Monday, February 3, 2014

[Review] Cinnamon Rain by Emma Cameron

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Publication (dd/mm/yyyy): 12/02/2012
Publisher: Walker Books
Pages: 408
Source: Bought
Genre: YA (14+) - Contemporary

Violence | Sexual ContentProfanity

Book Tunes
♪ Sick Puppies - Asshole Father, What Are You Looking For, All the Same

My Rating: 


My thoughts

Released in US: 05/2013
I don't think I have many thoughts on this book; it was a quick read (as it's a verse novel), focusing on three teenagers who each deal with their own demons and overcome them. In the end, just as the tagline suggests, we find out whether friendship can still remain when so much has happened for each person. Naturally the subject matter is quite poignant and I felt that Cameron addressed it well and with sensitivity.

The story is told in three perspectives: Luke, unsure of where his future will take him and worried for Casey; Casey, whose negligent father makes it difficult for her to stay home; and Bongo, who just wants his family back the way it used to be.

The main drawback for verse novels is that you sometimes don't see the full essence of the characters, you might not truly get to know them as a fully-fleshed out character that you might see in a full-length novel in prose. I didn't end up loving any of these characters, but I could empathise with him, feel their pain and confusion, indecision, grief, anxiety... their need for change. I don't think I needed to love them to GET them.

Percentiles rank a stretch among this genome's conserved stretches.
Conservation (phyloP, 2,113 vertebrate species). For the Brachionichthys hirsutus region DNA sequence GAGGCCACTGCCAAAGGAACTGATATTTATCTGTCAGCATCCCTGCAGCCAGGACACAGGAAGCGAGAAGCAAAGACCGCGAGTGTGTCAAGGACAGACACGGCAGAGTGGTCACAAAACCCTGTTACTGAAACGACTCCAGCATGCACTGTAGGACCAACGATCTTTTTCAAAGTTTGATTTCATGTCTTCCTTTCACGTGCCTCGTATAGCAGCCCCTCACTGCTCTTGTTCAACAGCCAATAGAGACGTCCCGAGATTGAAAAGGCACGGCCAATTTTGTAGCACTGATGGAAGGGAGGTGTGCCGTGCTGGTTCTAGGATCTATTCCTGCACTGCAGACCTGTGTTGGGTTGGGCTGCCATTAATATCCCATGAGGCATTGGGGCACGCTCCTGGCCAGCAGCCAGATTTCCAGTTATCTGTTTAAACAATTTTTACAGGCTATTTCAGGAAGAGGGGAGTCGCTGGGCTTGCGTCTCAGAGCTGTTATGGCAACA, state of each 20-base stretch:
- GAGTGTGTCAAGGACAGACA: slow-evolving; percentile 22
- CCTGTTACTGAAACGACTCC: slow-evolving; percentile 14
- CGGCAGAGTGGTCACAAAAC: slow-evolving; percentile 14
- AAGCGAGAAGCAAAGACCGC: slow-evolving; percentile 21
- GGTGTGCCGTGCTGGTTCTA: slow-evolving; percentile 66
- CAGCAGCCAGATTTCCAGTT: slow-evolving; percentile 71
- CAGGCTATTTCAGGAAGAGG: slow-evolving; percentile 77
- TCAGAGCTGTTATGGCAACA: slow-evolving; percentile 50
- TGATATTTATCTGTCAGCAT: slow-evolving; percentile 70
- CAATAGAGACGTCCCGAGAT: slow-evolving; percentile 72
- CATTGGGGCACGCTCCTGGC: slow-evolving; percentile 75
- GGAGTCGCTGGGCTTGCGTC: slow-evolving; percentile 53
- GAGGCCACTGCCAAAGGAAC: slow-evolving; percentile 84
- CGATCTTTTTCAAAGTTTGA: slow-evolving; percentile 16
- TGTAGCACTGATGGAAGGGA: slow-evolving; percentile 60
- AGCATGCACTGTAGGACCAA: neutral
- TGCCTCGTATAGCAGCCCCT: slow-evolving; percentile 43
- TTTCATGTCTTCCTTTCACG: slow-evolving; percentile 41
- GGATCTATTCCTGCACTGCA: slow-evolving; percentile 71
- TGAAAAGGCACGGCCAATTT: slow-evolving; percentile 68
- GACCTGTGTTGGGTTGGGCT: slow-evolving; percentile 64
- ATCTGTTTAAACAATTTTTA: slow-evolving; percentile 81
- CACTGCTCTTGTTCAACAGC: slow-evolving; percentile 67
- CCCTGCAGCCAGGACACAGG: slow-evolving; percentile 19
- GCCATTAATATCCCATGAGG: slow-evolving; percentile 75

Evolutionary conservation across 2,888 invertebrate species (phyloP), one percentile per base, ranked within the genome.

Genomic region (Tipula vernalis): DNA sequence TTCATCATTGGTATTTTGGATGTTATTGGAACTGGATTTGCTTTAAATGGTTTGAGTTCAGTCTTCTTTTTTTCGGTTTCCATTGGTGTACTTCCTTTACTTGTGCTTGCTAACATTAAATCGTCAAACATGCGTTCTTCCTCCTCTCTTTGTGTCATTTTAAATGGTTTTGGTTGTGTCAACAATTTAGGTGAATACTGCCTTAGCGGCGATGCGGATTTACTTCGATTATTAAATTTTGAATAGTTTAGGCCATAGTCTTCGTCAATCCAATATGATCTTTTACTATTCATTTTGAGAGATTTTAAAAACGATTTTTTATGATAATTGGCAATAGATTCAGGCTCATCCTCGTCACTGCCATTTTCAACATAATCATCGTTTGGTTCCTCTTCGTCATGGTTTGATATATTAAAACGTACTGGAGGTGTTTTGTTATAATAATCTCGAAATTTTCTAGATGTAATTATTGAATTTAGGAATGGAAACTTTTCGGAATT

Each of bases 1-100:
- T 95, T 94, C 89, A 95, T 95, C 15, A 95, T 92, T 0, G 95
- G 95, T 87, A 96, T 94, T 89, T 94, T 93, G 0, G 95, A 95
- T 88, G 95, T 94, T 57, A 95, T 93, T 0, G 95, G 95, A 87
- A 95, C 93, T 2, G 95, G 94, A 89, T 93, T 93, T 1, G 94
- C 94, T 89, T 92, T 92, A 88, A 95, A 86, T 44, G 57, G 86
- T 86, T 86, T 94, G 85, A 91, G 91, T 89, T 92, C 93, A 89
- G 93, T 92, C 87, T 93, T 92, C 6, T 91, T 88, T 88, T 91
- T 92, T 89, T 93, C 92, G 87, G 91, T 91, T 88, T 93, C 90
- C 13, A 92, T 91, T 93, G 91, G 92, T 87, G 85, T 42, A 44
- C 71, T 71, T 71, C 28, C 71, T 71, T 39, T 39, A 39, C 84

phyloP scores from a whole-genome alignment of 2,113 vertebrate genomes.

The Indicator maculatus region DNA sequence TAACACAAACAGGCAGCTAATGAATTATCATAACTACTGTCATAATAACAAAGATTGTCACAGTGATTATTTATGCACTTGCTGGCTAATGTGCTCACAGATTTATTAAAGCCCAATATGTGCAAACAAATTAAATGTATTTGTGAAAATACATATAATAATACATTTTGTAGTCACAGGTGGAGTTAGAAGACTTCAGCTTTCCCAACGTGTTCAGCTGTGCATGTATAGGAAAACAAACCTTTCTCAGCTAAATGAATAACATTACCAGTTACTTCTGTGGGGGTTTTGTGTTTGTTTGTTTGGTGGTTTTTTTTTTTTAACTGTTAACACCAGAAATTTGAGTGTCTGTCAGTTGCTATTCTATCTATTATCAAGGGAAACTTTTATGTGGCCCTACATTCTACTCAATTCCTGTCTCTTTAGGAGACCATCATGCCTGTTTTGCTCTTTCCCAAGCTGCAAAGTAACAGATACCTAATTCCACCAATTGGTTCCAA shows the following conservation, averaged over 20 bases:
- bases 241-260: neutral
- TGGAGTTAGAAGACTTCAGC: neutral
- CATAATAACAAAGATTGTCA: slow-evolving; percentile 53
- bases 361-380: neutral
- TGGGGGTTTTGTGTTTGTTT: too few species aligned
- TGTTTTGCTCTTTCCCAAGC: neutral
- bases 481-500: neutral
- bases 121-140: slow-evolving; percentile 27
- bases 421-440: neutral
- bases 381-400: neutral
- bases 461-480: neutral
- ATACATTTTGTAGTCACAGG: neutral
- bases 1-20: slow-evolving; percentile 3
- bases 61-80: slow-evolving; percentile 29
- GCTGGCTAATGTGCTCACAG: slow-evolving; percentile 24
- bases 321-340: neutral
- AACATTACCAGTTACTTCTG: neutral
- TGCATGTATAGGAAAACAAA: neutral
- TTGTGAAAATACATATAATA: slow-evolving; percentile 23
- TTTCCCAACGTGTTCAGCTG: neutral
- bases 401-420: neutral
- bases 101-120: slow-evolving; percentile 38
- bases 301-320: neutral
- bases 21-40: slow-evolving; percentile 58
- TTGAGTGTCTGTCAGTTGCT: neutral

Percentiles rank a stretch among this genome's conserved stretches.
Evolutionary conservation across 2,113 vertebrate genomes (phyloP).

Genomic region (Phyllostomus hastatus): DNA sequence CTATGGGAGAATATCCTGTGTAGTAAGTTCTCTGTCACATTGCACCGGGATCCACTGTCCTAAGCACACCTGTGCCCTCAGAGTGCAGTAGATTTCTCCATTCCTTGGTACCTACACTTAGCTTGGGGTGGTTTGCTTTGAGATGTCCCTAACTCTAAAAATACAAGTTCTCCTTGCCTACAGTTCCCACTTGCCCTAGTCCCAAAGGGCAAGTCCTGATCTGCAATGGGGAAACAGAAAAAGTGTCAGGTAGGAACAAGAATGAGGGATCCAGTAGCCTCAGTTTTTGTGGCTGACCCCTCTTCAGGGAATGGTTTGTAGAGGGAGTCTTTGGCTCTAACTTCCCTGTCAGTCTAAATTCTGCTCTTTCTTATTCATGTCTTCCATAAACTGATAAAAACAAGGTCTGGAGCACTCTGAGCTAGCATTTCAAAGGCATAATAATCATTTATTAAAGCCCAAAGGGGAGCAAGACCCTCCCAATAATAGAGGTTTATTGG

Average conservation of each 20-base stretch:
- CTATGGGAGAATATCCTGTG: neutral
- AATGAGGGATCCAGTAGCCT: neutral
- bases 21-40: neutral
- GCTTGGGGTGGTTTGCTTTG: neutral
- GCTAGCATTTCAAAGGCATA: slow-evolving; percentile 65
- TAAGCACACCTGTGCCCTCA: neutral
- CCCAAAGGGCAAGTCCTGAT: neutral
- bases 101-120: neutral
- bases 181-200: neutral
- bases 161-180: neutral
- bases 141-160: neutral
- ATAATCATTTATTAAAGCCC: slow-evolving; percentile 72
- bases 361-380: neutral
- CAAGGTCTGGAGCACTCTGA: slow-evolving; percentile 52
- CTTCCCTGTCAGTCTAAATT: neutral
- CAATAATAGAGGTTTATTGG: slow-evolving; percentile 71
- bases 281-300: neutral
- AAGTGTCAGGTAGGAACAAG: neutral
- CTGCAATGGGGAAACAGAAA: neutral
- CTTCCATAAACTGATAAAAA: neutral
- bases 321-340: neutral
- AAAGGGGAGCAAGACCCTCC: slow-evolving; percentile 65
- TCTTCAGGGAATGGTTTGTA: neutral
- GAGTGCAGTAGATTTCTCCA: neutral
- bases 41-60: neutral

I think the decision to write this story in verse and in multiple perspectives was very clever. It suited the subject matter, themes and story perfectly. The writing was fluid and was composed nicely across the pages.

Cinnamon Rain also deals with homelessness and drug addiction, sex and teenage pregnancy, domestic violence and adoption. Family, love, belonging, finding oneself, the future - what comes after high school, friendship... What should have been a really difficult book to read wasn't all that bad; Cameron doesn't shove it all in your face at once, but rather allows you time to simmer with all of these ideas and issues floating around while the story progresses. It's a thought-provoking read, definitely. I didn't LOVE this book, but I wasn't expecting to. I got exactly what I wanted out of it--a quick read that tackles difficult issues in a realistic and sensitive manner.


First lines: "A cave on Pebble Beach,
a bike ride from ho,e,
where the sting of salt air
tears away the built-up wondering
of what to do -
on the last day of holidays,
about Casey,
with my life."

Favourite quotes:

"That's her life.
So much
I think,
if Casey lived
in another time or place
she'd be like a fountain--
bubbles reaching everyone around her.
she's as still
as a leaf-littered pond,
dark water evaporating,
waiting desperately for rain. (55)


AUSTRALIA: A&R | Readings | BookWorld

INTERNATIONAL: Fishpond | Book Depository

All opinions written here are entirely my own. No one paid me to read this book!

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